Russia's New 'Boa Constrictor' 9mm Gun Looks Like the Real Deal

December 22, 2019 Topic: Security Blog Brand: The Buzz Tags: GunGunsMilitaryTechnologyWorld

Russia's New 'Boa Constrictor' 9mm Gun Looks Like the Real Deal

How dangerous is it? 

Having successfully completed its trial run in the Russian military, Russia’s new flagship pistol-- and one of this year’s most anticipated Russian firearms-- will soon be making its way to military and civilian markets.

Initial reports of a new Russian military pistol named Udav, or “Boa Constrictor,” emerged in the summer of 2018 alongside several photos of prototypes. Early speculation framed the Udav as a successor to the SR-1 Gyurza pistol, but it quickly became apparent that Rostec’s TSNIITOCHMASH harbors far greater ambitions for its new pistol.

Udav is a semi-automatic, 9mm caliber pistol designed around an emphasis on modularity. There will be three variants: general-purpose military usage, special operations, and civilian usage. Rostec claims that the latter version, which is currently undergoing certification as a global export product, “will be adjusted to the requirements of professional athletes. Its parameters will be competitive to those of such renowned firearms brands as Colt, Walther, Heckler&Koch, Glock, Browning, CZ and others.”

The upcoming pistol was widely believed to be exclusively chambered in the 9x21 round-- an armor-piercing caliber that is popular among Russian law enforcement-- but recent reporting suggests that Udav will also accept the 9x19 Luger round. To the extent that Rostec is serious about challenging giants such as Glock and Walther for so much as a fraction of the Western market, 9mm NATO compatibility seems like a non-negotiable feature for the civilian version of Udav. To be sure, it would not be unprecedented to release a different-caliber version of Udav for non-Russian markets: the AK-308, an AK-12 variant chambered in 7.62x51mm NATO, is the starkest illustration of the Russian defense sector’s newfound flexibility in tailoring their products to the caliber needs of foreign markets.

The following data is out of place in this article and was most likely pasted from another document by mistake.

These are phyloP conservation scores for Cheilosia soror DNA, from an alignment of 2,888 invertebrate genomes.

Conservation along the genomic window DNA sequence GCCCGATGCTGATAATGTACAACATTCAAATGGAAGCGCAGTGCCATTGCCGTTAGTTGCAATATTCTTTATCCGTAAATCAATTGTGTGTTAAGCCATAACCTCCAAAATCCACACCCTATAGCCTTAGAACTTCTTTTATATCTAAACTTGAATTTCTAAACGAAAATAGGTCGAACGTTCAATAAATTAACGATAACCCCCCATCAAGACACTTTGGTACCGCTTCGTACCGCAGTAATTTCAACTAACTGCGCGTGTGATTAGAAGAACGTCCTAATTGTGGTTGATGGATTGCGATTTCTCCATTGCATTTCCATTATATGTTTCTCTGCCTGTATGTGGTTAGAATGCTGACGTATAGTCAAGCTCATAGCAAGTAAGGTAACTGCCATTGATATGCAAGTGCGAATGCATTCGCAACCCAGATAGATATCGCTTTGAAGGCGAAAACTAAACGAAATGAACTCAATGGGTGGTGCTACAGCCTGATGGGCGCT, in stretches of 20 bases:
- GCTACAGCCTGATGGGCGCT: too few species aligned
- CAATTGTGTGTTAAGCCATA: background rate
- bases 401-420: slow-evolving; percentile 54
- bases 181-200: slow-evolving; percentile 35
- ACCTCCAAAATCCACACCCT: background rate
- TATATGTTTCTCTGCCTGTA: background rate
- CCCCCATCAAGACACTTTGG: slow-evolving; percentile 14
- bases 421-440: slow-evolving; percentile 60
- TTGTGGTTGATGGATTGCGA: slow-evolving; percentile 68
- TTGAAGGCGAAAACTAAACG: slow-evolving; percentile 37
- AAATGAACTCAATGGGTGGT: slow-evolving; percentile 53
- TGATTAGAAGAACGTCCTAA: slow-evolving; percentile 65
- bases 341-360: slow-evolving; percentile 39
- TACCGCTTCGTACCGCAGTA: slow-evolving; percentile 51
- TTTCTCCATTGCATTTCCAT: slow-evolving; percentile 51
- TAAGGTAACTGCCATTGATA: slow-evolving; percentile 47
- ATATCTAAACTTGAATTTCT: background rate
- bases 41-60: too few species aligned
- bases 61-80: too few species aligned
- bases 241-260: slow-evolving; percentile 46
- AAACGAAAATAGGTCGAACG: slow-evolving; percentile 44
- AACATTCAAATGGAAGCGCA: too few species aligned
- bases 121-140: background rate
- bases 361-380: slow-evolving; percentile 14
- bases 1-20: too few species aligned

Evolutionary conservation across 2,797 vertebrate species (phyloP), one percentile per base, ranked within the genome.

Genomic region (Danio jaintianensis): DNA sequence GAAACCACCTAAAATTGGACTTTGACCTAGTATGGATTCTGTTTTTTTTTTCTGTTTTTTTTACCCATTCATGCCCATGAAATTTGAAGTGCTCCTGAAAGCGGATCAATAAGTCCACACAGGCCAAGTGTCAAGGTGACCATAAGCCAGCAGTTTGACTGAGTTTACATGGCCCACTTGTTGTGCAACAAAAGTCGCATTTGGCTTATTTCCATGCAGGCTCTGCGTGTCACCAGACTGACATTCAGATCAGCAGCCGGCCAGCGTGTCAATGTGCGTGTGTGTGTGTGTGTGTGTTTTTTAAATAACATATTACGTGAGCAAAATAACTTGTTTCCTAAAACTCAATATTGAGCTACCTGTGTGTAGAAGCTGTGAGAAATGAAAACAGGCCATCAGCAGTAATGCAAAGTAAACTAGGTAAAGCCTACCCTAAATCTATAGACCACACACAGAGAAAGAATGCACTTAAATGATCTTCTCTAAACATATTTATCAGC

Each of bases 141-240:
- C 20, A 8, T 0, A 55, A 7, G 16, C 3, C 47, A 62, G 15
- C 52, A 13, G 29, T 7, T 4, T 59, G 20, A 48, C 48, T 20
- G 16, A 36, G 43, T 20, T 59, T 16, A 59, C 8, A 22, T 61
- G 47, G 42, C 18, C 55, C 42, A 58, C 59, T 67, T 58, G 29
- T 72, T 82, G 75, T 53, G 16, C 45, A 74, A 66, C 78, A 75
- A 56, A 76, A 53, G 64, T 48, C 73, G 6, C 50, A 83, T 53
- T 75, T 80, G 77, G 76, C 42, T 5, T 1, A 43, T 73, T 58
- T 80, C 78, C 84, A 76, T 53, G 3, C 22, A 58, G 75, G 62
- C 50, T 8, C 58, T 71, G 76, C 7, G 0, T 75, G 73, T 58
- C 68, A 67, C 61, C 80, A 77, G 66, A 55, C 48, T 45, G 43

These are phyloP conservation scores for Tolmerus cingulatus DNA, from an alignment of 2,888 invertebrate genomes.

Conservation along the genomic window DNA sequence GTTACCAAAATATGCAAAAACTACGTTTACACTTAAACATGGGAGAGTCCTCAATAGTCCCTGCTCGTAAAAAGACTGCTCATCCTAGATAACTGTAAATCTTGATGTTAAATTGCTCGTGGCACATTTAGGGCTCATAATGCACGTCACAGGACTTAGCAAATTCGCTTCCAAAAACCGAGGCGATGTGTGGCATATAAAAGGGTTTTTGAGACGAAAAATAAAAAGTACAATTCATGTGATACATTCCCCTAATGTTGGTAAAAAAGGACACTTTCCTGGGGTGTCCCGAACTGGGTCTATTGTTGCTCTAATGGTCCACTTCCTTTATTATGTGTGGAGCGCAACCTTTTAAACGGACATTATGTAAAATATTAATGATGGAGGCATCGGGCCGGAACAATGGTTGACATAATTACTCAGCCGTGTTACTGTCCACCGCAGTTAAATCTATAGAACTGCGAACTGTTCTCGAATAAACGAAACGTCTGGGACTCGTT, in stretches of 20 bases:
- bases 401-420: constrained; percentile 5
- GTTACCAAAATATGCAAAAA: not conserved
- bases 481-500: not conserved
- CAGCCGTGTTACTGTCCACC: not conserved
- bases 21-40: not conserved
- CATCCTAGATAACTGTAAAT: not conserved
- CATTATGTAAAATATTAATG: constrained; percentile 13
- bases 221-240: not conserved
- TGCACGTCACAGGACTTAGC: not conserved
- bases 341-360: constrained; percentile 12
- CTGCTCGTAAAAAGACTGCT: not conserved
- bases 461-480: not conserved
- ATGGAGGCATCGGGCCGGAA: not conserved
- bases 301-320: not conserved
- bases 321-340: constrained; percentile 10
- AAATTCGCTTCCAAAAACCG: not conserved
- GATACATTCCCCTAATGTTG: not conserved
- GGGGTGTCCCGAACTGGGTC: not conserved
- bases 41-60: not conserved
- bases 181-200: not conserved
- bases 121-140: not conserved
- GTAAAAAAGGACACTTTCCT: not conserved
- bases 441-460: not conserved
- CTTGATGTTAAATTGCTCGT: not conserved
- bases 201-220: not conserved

Udav’s key distinguishing feature lies in ammunition versatility; the pistol’s 18-round magazine is capable of firing armor-piercing, hollow point, and tracer rounds. TASS state news agency reports that Udav will also accept “two special cartridges of sub-sonic and enhanced penetrability,” the specifications of which remain undisclosed at this time. Also unknown is how, or if, this cornucopia of ammunition types will affect Udav’s reported maximum effective range of up to 100 meters. 


The handgun is sourced entirely from Russian-made components (a salient criterion in post-sanctions Russia), and meets the durability specifications typically expected of a flagship, military-grade product: "Modern composite materials guarantee the weapon’s stable performance at air temperatures ranging from 50 degrees below freezing to 70 degrees above zero Celsius. It is equally convenient for left-handed and right-handed users. The design allows the shooter to actually see and feel the presence of cartridge in the chamber," according to Rostec’s industrial director Sergei Abramov

Udav is frequently styled as the vaunted successor to finally replace the aging Makarov PM, but the manufacturer has gone out of their way to stress that this is not the case: "Udav and PM are different. They are meant for coping with different tasks. PM is a peacetime weapon for police patrolling the streets. Udav is a powerful combat gun with far greater firepower," TsNIITochMash CEO Albert Bakov told Russian news outlet Izvestia earlier this year.


It seems unlikely that the Russian Defense Ministry will be replacing every Makarov with an Udav anytime soon, given the costs and logistical headaches involved in such an undertaking. Nevertheless, Udav is set to fill a previously neglected niche for Russian military and law enforcement operators who require a more powerful, longer-shooting sidearm than the venerable Makarov.

Mark Episkopos is a frequent contributor to The National Interest and serves as a research assistant at the Center for the National Interest. Mark is also a PhD student in History at American University.